The Commonwealth releases ‘Simple Gifts’ as a single music track contributed by each of its 54 member-countries in an attempt to lift people’s spirit and promote international camaraderie.

The Commonwealth has come up with a Covid Music Project that brings one musician from each of its 54 member-nations onto a platform, seeking to lift the human spirit and encourage trans-border camaraderie amid the global pandemic. The pioneering endeavour was realized three months after the Commonwealth Secretariat invited applications, wanting to ensure that one musician represents his or her nation.

The musical feat is “uplifting” and is “a powerful testament to our resilience” says Patricia Scotland, Secretary-General of the Commonwealth that launched the project led by its Secretariat in association with Dionysus Ensemble, a professional music group.

The project released a 5:40-minute soundtrack as a collaboration of musicians from the former territories of the erstwhile British empire. ‘Simple Gifts’ features strings, woodwind, brass and percussion besides the human voice of all ages. “Arranged in one powerful performance to the backdrop of the Commonwealth’s villages, cities and coastlines, it is a true reflection of the iridescent spectrum of our multidimensional culture,” notes the Secretary-General of the 1965-founded political association, headquartered in London.

Carnatic exponent Ranjani Sivakumar was chosen from India for the project. “It was a wonderful experience to become part of this programme and to sing along with other world-renowned musicians,” says the Hyderabad-based vocalist.

Léonie Adams, founder and artistic director Dionysus Ensemble based in the UK capital, describes the project as inclusive and intergenerational. “It aims to demonstrate the healing power of music. Music’s role as an international language of understanding, solace and jubilance,” she notes. “Whether you are in your village playing for no other reason than that you love it, or in a city singing at the end of a long day’s work, we want to hear you.”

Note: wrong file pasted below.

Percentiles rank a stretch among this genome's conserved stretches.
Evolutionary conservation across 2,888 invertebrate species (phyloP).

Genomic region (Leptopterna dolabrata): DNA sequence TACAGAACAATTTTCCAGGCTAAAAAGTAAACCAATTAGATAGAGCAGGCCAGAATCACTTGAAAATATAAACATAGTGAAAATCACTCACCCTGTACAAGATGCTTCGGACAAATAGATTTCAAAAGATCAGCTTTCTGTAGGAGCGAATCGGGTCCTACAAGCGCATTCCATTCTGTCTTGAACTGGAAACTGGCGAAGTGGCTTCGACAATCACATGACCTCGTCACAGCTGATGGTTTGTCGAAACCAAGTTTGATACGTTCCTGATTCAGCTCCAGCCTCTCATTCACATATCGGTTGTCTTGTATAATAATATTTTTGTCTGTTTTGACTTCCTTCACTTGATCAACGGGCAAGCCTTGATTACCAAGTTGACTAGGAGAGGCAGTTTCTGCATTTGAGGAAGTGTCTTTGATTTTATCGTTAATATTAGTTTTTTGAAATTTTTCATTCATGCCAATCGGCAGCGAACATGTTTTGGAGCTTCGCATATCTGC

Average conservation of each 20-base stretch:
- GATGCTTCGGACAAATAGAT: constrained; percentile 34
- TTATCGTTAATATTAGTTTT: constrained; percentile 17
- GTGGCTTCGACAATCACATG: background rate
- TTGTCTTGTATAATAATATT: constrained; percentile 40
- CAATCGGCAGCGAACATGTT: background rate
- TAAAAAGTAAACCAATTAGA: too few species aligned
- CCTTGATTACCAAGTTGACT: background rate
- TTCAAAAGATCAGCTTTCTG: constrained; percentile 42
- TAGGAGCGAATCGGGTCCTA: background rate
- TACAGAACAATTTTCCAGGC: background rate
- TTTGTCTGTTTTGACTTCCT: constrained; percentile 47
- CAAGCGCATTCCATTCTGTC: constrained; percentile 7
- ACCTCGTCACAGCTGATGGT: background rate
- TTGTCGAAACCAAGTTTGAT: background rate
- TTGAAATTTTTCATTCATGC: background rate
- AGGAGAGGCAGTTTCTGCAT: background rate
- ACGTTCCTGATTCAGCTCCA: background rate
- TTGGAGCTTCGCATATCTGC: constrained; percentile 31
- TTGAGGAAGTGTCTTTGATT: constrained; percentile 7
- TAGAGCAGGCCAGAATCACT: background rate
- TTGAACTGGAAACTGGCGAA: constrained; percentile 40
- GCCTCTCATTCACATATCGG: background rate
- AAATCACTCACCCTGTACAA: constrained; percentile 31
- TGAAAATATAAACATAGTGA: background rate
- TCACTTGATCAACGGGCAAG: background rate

Face and sound of one’s nation

Adams recalls that the competition was “fierce”. “Lots of people were there to win the chance to be the face (and sound!) of their country.” Each applicant recorded a short video with them introducing themselves and then perform the music, she reveals. “The chosen musician had music written specially for them — for their voice or instrument and at their level. We sent this to each person to prepare and they recorded it and sent it back. We put it all together into one audio track and a video.”

Layne Robinson, who heads the social policy development at Commonwealth Secretariat, music has the ability to “communicate the unspoken feelings” of these challenging and uncertain times induced by Covid-19. “We celebrate the contribution of the arts, music and culture in healing and inspiring the human spirit, even as we focus on rebuilding our lives and society. This project helps establish a bond and solidarity between people and communities in Africa, Asia, the Caribbean and Americas, Europe and the Pacific,” she said.

The Commonwealth Secretary -General explains the context of the project thus: “As parts of the world descend into lockdown, as we face the heart-wrenching moments of saying goodbye to loved ones, as economic turmoil and uncertainty become our new norm, this video will hopefully lift our spirits and inspire hope for a bright 2021.”

To her, this project “reminds us that we are not alone and that whatever we face, we face as a family, rich in talent and innovation. It reminds us that we have all the tools to build back better.” It was in September the Commonwealth Secretariat sent invitation to its members.

So, will this be a onetime project? “​I hope not!” says Adams. “Creating a worldwide network of Commonwealth musicians in this project is only the start of wonderful collaborations to come.”


Radhika is the Editor and Founder of India Art Review.

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